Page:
The Ancient Origins of Indra Jatra in Kathmandu
The vibrant festival of Indra Jatra held annually in Kathmandu has its roots in ancient myths and legends of the Hindu god, Indra. According to texts, Indra descended from his heavenly abode disguised as a commoner to steal rare parijat flowers for his mother’s religious ceremonies. When he was caught by villagers gathering the flowers, Indra refused to reveal his true godly identity.
Meanwhile, Indra’s worried mother also descended to earth in search of her missing son. Upon revealing their identities, the people rejoiced at hosting the Lord of Heaven and apologized for capturing him. As atonement, Indra’s mother agreed to carry thesouls of deceased villagers to heaven that year. Tragically, the chain of souls broke mid-journey and the spirits fell into a mountain lake near Kathmandu, where relatives now pay homage during the festival.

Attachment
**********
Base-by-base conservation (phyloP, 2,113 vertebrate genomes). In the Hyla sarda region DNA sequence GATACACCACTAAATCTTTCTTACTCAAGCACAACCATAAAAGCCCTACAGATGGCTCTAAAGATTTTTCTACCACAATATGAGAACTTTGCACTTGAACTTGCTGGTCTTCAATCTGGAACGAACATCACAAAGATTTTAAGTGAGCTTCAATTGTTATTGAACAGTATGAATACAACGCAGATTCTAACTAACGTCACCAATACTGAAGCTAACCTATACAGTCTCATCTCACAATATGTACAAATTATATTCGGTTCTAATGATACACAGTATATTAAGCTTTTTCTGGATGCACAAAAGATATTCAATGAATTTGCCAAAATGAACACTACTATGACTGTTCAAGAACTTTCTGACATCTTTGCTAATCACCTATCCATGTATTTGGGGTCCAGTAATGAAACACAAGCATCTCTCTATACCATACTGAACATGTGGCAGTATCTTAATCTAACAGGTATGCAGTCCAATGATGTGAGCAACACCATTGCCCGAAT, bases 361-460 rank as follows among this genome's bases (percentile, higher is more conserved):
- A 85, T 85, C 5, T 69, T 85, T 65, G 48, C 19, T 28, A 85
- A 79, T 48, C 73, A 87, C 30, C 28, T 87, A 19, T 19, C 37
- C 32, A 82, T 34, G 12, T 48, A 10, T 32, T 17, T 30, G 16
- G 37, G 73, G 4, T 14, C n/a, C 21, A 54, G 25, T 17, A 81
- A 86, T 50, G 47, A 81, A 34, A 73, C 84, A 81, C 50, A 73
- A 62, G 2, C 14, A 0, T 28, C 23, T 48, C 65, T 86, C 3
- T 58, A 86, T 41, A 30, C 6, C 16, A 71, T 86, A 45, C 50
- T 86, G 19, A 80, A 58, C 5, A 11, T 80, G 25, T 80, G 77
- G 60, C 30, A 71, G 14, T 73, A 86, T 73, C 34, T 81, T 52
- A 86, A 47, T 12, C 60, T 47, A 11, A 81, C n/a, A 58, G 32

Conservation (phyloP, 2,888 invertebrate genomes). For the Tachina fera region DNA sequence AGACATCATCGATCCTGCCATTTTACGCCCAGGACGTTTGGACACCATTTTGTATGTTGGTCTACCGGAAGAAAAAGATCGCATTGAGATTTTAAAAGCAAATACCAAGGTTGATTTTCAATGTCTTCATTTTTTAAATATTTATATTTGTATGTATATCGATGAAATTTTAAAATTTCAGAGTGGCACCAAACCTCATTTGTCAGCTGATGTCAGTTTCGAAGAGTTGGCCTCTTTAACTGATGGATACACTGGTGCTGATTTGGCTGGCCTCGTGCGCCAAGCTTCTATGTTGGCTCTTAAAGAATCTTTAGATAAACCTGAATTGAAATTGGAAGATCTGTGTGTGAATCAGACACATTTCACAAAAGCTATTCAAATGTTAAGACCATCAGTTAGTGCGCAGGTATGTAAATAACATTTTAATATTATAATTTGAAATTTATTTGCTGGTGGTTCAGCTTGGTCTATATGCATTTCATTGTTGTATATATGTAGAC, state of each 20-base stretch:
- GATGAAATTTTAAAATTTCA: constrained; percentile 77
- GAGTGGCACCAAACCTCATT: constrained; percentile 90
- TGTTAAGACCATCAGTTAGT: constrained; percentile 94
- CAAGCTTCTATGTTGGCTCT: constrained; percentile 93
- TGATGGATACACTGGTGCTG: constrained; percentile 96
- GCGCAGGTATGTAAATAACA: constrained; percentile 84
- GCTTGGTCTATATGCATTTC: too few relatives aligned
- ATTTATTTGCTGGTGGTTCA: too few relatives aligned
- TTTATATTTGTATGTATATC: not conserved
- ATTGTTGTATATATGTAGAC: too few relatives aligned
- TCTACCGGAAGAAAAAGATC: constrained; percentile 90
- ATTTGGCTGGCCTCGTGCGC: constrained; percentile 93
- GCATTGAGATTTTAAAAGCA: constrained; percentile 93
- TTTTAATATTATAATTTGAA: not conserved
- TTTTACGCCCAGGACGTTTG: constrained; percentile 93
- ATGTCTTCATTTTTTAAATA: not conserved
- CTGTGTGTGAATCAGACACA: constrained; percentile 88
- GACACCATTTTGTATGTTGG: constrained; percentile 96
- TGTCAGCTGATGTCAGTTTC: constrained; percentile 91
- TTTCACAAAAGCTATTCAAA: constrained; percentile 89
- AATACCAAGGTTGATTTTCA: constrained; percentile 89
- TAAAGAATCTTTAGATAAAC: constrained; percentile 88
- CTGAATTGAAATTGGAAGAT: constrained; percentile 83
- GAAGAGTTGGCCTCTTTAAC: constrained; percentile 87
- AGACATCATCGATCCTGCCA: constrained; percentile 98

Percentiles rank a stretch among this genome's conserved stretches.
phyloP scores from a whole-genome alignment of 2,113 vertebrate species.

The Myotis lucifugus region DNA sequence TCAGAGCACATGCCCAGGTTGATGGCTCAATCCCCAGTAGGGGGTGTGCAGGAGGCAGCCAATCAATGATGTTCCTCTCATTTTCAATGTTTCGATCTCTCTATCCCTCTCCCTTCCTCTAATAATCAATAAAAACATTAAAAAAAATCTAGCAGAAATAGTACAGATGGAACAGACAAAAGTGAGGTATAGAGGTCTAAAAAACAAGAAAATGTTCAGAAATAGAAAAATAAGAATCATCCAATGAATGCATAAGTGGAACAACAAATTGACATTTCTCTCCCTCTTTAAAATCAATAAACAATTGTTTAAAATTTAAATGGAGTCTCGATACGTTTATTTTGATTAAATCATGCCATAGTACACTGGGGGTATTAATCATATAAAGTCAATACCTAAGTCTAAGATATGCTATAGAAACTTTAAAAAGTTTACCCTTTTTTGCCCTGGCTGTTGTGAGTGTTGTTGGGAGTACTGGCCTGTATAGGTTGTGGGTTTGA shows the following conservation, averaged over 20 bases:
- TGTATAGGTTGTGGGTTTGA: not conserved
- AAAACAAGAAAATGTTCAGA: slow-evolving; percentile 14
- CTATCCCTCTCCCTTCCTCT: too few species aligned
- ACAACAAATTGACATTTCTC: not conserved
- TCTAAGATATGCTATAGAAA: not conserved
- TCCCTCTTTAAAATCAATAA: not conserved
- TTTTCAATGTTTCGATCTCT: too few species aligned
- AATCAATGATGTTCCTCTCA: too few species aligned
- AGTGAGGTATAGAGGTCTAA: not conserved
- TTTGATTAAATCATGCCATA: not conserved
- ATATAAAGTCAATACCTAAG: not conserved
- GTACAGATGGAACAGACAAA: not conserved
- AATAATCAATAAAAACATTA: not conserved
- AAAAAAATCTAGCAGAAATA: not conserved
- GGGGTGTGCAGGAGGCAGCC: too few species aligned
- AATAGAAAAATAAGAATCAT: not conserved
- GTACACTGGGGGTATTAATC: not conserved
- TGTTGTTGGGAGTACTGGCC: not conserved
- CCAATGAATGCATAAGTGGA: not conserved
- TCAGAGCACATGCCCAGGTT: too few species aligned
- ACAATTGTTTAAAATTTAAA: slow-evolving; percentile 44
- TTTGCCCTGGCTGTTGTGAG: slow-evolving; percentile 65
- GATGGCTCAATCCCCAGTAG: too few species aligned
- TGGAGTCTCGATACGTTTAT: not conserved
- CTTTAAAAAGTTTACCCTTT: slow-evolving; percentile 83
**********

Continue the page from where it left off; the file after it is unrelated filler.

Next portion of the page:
Indra Jatra festivities today reenact these mythic events with ornate chariot processions of living child deities, masked dances, and displays of ancient Bhairab masks and statues. A key ritual involves the living goddess Kumari blessing the King of Nepal to affirm his divine right to rule for another year.
The festival also features a tall pine pole symbolizing Indra’s captivity by villagers. The pole is cut from a specific forest using ancient ceremonies before being paraded through villages to Kathmandu’s palace square. After festivities, it is submerged in the Bagmati river.
Some scholars connect the legend of Indra’s imprisonment to possible clashes between early Vedic Aryans and indigenous hill tribes of the Kathmandu Valley. The Nepali king Yalambar, who is said to have captured Indra, established a settlement after their encounter.
Thus the mythological story behind Indra Jatra intertwines with both cultural history and local politics in Nepal. The festival vividly commemorates this enduring legend through colorful rituals that have been passed down for generations in the Kathmandu Valley.